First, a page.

'Best player in Ireland' David Clifford too much for Stewartstown to contain

Kerry superstar David Clifford (holding his son, Ogie) scored 0-11 to help his club Fossa beat Stewartstown Harps in the AIB Club All-Ireland JFC Final. Pic Philip Walsh
Kerry superstar David Clifford (holding his son, Ogie) scored 0-11 to help his club Fossa beat Stewartstown Harps in the AIB Club All-Ireland JFC Final. Pic Philip Walsh

Stewartstown people could be forgiven for cursing fate's conspiracy to deny them an All-Ireland title.

Two appearances in the Junior Club final have seen them collide with Kerry sides adorned with All-Stars.

Back in 2005, it was Paul Galvin and Eamonn Fitzmaurice who led Finuge to victory, and on Sunday, the Clifford brothers powered Fossa to title triumph.

The finest defenders in the game have been humbled by the magical brilliance of David Clifford, so what chance for a third tier club team?

Predictably, the Footballer of the Year seized his moment, shooting 11 points in another jaw-dropping display of finishing.

"He's an unbelievable forward, he's the best forward in Ireland by a mile," said Stewartstown attacker Dylan McElhatton.

Clifford's marker, full back Darren Devlin, was sent off seven minutes into the second half, leaving the Ulster champions with an infinitely more daunting task.

"Up until the red card, Darren was doing very well on him, but nobody is going to keep him out of the game," said McElhatton.

"And ultimately, after Darren was sent off, he stepped it up, kicked a few points, but I thought that every man that went on to him did themselves proud, because he's just the difference-maker in any game he's been playing in."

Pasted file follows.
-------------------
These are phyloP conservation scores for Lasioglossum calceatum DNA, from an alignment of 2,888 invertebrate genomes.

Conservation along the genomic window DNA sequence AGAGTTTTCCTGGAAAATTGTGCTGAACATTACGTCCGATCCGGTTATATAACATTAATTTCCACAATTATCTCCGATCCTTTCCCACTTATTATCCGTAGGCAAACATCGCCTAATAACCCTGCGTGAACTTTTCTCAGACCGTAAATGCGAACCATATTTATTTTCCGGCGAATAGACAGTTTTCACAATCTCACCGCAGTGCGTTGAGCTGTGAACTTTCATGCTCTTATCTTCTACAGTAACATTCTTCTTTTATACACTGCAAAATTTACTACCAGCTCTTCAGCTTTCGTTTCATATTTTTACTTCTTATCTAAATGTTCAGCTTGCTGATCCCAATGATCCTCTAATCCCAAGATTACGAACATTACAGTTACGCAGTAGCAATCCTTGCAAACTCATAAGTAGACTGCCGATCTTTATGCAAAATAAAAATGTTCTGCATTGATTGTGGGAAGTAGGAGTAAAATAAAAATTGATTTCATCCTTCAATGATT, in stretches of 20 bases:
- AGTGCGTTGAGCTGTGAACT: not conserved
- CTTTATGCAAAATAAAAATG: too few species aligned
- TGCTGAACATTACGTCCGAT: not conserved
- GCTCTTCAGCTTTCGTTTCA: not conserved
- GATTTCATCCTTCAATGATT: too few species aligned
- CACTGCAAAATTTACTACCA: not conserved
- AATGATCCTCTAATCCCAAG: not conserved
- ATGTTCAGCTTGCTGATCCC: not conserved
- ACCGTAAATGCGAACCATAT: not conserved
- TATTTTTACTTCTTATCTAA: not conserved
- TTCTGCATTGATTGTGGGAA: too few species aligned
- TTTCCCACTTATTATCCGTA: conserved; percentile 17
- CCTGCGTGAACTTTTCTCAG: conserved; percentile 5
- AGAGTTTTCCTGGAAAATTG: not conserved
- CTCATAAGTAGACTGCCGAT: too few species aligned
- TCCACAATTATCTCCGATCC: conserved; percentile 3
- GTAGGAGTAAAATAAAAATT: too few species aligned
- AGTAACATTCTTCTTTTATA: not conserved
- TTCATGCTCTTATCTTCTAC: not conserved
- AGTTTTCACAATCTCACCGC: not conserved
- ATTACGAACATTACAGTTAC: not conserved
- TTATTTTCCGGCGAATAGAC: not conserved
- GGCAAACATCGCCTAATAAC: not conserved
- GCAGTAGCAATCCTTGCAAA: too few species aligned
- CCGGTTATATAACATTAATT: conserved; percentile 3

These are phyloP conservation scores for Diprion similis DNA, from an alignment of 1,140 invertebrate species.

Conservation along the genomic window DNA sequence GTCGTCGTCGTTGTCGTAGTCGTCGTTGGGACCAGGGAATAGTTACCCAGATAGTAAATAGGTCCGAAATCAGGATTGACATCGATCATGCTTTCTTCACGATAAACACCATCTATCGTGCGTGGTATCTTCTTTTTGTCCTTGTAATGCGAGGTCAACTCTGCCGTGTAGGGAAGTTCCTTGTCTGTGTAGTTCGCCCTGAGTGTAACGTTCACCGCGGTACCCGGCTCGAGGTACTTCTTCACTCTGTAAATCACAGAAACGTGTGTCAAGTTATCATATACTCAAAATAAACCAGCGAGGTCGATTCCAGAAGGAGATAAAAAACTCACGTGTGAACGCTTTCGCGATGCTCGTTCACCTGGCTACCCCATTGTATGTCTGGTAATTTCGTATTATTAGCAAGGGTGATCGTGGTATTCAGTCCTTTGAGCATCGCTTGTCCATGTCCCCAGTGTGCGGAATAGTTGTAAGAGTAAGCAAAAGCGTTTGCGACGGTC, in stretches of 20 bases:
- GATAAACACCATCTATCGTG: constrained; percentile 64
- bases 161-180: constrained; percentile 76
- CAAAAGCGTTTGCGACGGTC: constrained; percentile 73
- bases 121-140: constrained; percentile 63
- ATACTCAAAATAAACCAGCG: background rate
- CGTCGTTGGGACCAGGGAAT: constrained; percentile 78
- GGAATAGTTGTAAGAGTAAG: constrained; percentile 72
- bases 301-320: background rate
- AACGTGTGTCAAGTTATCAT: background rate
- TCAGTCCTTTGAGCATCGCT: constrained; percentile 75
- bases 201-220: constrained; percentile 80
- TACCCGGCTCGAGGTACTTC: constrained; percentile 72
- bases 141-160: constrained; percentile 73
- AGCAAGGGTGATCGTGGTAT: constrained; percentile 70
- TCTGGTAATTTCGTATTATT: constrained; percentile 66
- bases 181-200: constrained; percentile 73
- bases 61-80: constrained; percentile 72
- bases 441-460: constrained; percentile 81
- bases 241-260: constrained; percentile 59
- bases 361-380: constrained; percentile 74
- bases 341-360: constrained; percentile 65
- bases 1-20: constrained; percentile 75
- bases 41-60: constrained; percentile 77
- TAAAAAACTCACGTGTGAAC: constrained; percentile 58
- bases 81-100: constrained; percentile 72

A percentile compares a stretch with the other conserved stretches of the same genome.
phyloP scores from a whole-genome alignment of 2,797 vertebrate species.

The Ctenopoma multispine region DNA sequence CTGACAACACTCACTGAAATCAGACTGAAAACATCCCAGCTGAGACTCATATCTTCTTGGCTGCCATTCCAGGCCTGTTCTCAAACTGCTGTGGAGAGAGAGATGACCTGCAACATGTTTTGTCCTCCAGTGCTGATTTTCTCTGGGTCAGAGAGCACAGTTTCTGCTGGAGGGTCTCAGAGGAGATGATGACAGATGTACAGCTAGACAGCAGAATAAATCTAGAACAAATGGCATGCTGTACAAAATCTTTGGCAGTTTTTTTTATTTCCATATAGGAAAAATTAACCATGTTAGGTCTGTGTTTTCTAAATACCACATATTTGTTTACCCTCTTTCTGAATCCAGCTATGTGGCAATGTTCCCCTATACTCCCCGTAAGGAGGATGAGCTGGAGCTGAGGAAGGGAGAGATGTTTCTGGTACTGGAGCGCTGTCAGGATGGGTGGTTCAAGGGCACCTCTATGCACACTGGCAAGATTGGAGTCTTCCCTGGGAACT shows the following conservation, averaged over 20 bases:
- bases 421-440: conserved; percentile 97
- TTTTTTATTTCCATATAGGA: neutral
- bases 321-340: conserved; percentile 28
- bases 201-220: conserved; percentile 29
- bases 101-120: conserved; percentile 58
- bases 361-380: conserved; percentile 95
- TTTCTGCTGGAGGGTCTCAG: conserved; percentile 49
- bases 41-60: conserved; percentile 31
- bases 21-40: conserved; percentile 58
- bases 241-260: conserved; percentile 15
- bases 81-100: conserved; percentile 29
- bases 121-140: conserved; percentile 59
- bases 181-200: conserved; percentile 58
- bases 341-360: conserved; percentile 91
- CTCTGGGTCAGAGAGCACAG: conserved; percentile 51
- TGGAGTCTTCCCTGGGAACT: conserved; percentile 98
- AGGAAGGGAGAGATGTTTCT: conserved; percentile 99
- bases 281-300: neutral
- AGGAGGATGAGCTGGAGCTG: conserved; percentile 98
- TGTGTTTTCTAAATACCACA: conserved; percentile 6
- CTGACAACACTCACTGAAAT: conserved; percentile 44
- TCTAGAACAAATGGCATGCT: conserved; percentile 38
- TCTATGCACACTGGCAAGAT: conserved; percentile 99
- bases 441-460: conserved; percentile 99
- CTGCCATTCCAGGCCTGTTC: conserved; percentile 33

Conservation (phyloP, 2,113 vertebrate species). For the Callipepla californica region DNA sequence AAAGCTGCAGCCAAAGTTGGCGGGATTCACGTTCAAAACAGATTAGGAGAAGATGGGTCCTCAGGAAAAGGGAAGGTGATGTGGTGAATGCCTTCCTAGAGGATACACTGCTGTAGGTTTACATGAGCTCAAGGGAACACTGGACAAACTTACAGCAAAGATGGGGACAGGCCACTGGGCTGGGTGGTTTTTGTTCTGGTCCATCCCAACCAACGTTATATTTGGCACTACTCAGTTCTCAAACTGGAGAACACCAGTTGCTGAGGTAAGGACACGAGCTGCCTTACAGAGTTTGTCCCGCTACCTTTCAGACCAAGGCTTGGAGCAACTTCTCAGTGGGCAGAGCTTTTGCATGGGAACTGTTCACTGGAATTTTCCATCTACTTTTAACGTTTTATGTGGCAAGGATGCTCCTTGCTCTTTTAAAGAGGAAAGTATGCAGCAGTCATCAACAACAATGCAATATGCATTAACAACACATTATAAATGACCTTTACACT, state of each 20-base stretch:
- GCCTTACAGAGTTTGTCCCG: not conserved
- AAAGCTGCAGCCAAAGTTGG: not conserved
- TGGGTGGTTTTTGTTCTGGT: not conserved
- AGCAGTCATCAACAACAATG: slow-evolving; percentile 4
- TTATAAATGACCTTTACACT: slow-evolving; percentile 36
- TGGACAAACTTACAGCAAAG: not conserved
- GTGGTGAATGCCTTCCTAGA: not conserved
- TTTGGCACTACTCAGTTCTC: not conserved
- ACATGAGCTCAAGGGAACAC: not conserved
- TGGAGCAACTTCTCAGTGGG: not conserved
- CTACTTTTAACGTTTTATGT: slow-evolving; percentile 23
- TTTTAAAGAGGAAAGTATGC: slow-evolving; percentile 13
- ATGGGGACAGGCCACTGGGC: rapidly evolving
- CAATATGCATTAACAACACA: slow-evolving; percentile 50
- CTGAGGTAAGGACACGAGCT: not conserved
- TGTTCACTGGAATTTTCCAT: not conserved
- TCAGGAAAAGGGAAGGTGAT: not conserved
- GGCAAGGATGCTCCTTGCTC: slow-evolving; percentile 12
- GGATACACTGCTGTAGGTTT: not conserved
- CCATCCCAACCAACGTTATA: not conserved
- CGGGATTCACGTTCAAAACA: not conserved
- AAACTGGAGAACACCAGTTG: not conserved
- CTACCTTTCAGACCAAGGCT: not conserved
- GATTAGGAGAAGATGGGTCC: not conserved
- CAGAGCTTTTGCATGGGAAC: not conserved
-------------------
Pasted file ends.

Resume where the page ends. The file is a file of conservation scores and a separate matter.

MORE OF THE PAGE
To lose by just three points to a team built around the game's greatest attacker may represent a moral victory, particularly in light of the fact that the Harps finished with only 11 players on the field.

McElhatton, creator of the game's only goal for Gavin Devlin, insisted the Tyrone men approached the game with a conviction that they were good enough.

"We had absolutely no fear going into this game. Fossa have two of the top players in Ireland, the two Cliffords. I think we were up to the task.

"Every lad who stepped out on to that pitch can be proud of themselves, they worked their socks off, and it's devastating to be on the losing end of it. There had to be a loser, and unfortunately it was us. We' re just devastated."

As they chased the game in the closing stages, Stewartstown discipline faltered, with three more players sent off, along with both Clifford brothers, dismissed in stoppage time.

"To have one man sent off was bad enough, but things just got a bit ragged, we were chasing the game towards the end.

"Four red cards in a game is not ideal, especially when you're up against a team like Fossa with the two Cliffords in it."

A memorable campaign is over for the Harps, but they have another challenge ahead, with a return to Intermediate football in Tyrone demanding another rise in standards.

"Intermediate football in Tyrone, I would argue, would be the toughest in Ireland," said 25-year-old McElhatton.

"It's top quality teams, every single one. Even in Junior football, the likes of Strabane, Aghaloo, Drumragh, all ran us close this year, so Tyrone football is in a good place at all grades. We saw Errigal Ciaran pushing Glen, and Glen are now sitting in an All-Ireland final too."